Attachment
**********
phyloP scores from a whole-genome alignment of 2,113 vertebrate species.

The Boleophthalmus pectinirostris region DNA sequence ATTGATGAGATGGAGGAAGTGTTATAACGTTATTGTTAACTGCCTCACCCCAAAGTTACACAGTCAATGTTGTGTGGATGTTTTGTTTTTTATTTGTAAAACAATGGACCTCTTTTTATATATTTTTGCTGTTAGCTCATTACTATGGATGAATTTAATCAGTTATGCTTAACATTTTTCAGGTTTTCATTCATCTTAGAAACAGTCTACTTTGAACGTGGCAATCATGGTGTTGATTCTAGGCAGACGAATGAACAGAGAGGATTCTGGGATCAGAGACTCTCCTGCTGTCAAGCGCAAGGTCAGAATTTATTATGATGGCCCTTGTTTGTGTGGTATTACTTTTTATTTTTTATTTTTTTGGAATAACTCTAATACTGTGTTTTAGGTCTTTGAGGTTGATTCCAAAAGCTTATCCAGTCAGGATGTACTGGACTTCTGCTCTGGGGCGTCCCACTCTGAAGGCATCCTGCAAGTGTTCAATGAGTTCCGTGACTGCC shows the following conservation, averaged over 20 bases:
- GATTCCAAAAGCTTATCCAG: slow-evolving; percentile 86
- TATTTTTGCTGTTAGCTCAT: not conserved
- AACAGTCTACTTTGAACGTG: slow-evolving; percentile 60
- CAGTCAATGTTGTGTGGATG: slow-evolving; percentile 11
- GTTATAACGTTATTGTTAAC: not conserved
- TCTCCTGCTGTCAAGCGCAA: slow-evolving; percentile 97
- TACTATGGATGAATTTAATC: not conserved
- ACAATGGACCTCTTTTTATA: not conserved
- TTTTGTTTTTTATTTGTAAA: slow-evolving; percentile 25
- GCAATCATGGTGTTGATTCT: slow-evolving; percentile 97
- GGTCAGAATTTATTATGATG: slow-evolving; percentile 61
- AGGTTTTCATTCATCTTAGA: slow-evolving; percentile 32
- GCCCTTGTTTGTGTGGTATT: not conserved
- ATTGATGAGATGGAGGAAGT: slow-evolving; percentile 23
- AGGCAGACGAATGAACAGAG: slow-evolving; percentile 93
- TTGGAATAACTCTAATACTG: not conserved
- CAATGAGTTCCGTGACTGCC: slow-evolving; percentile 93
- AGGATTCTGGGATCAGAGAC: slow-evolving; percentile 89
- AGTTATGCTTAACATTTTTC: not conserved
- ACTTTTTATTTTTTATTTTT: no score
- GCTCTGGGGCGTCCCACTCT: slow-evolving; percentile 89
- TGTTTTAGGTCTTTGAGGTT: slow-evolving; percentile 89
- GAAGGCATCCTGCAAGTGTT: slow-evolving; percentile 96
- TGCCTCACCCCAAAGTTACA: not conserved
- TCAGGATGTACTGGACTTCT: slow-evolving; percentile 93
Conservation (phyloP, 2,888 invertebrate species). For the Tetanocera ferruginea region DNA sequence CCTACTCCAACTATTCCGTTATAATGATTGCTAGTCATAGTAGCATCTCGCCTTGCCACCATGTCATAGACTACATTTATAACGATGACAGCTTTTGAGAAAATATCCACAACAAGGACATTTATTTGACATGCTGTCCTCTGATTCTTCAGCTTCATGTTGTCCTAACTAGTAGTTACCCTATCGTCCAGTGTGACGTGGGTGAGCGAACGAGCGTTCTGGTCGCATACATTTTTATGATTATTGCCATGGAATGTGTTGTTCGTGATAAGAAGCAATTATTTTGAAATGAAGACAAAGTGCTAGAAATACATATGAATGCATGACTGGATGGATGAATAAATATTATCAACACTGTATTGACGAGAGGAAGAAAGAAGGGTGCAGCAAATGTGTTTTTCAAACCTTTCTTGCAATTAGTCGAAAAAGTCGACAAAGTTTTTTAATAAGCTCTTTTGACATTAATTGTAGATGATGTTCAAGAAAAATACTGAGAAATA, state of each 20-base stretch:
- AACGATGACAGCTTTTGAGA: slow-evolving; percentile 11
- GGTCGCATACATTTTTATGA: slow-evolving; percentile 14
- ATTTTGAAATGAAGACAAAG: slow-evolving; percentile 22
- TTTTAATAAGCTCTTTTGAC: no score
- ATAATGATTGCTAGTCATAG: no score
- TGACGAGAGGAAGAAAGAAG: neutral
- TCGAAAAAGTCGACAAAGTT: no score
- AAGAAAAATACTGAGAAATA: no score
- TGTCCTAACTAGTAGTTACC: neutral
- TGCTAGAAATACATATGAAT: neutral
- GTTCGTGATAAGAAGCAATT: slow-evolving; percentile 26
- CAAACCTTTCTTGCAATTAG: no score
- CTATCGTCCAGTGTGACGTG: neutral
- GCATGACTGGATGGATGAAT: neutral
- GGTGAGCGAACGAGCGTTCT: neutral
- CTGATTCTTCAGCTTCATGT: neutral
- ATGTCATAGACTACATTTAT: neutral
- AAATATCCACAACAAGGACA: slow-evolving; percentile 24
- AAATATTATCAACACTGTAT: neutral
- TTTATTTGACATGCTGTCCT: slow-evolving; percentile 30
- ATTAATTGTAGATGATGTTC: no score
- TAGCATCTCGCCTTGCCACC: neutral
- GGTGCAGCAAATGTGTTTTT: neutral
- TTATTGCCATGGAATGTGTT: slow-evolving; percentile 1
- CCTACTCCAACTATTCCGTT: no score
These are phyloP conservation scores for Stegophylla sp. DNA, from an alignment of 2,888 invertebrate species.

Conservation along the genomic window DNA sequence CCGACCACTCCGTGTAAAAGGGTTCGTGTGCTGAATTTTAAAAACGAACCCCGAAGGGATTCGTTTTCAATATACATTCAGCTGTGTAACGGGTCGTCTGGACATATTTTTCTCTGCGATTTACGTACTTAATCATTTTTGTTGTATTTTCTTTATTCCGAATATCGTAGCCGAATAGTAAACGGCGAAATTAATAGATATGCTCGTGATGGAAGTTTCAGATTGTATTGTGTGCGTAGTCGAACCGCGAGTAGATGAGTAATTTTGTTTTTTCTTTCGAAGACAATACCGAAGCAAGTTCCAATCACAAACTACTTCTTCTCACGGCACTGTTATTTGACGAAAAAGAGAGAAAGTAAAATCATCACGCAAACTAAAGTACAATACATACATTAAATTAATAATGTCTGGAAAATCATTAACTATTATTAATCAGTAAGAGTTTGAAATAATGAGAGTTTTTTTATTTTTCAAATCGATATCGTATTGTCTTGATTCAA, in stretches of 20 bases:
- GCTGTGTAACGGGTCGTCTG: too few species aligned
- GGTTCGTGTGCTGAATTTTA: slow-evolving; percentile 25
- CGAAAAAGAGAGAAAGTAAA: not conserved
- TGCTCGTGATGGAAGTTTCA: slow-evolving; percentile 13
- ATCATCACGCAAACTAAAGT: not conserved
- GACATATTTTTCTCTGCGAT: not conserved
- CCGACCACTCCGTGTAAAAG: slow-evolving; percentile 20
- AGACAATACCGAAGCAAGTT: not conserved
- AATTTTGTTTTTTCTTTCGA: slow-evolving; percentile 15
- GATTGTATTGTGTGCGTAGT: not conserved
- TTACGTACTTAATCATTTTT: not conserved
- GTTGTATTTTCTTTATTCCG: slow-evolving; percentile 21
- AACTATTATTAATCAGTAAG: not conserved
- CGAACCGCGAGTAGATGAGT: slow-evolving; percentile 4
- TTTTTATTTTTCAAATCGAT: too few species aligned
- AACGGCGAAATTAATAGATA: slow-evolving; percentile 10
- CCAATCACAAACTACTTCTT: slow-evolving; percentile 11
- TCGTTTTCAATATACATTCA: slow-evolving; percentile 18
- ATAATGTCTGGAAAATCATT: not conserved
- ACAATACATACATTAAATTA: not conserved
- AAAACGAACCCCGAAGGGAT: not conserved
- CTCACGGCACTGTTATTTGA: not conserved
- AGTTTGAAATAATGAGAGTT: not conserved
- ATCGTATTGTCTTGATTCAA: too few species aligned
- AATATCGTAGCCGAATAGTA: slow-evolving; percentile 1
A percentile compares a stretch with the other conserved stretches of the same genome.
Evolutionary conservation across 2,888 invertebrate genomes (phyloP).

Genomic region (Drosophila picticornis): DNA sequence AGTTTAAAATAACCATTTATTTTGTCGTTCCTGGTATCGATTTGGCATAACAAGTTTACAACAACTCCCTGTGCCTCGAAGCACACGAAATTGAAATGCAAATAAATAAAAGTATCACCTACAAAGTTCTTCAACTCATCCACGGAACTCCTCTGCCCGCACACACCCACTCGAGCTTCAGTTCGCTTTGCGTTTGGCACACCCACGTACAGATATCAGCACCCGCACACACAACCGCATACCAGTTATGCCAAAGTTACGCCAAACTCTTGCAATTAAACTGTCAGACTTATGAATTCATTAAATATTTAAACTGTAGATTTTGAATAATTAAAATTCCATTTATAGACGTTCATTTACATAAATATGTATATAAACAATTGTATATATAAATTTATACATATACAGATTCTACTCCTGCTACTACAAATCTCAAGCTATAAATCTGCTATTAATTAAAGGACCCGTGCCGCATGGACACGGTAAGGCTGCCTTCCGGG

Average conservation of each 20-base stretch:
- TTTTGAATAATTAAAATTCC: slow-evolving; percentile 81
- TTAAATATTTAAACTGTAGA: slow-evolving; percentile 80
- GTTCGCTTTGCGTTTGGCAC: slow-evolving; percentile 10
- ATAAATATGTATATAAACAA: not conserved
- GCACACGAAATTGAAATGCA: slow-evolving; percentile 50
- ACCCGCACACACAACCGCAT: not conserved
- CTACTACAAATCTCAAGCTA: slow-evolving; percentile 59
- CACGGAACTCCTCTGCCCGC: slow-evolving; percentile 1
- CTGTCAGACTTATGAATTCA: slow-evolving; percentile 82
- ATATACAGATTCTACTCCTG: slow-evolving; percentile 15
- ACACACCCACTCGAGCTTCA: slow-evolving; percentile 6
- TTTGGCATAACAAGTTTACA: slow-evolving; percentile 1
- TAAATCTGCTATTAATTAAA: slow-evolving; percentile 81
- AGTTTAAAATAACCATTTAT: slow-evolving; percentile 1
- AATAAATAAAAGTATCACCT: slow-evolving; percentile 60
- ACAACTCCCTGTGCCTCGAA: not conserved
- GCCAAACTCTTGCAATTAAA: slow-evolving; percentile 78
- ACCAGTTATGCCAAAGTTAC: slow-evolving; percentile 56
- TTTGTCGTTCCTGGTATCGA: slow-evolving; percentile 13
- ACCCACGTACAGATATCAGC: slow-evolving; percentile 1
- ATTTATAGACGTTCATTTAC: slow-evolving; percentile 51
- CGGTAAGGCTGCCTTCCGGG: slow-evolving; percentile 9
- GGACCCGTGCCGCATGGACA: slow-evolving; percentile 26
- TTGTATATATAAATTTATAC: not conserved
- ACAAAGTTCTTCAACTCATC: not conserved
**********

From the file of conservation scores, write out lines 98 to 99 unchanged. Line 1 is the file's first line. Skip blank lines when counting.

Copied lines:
- AGTTTAAAATAACCATTTAT: slow-evolving; percentile 1
- AATAAATAAAAGTATCACCT: slow-evolving; percentile 60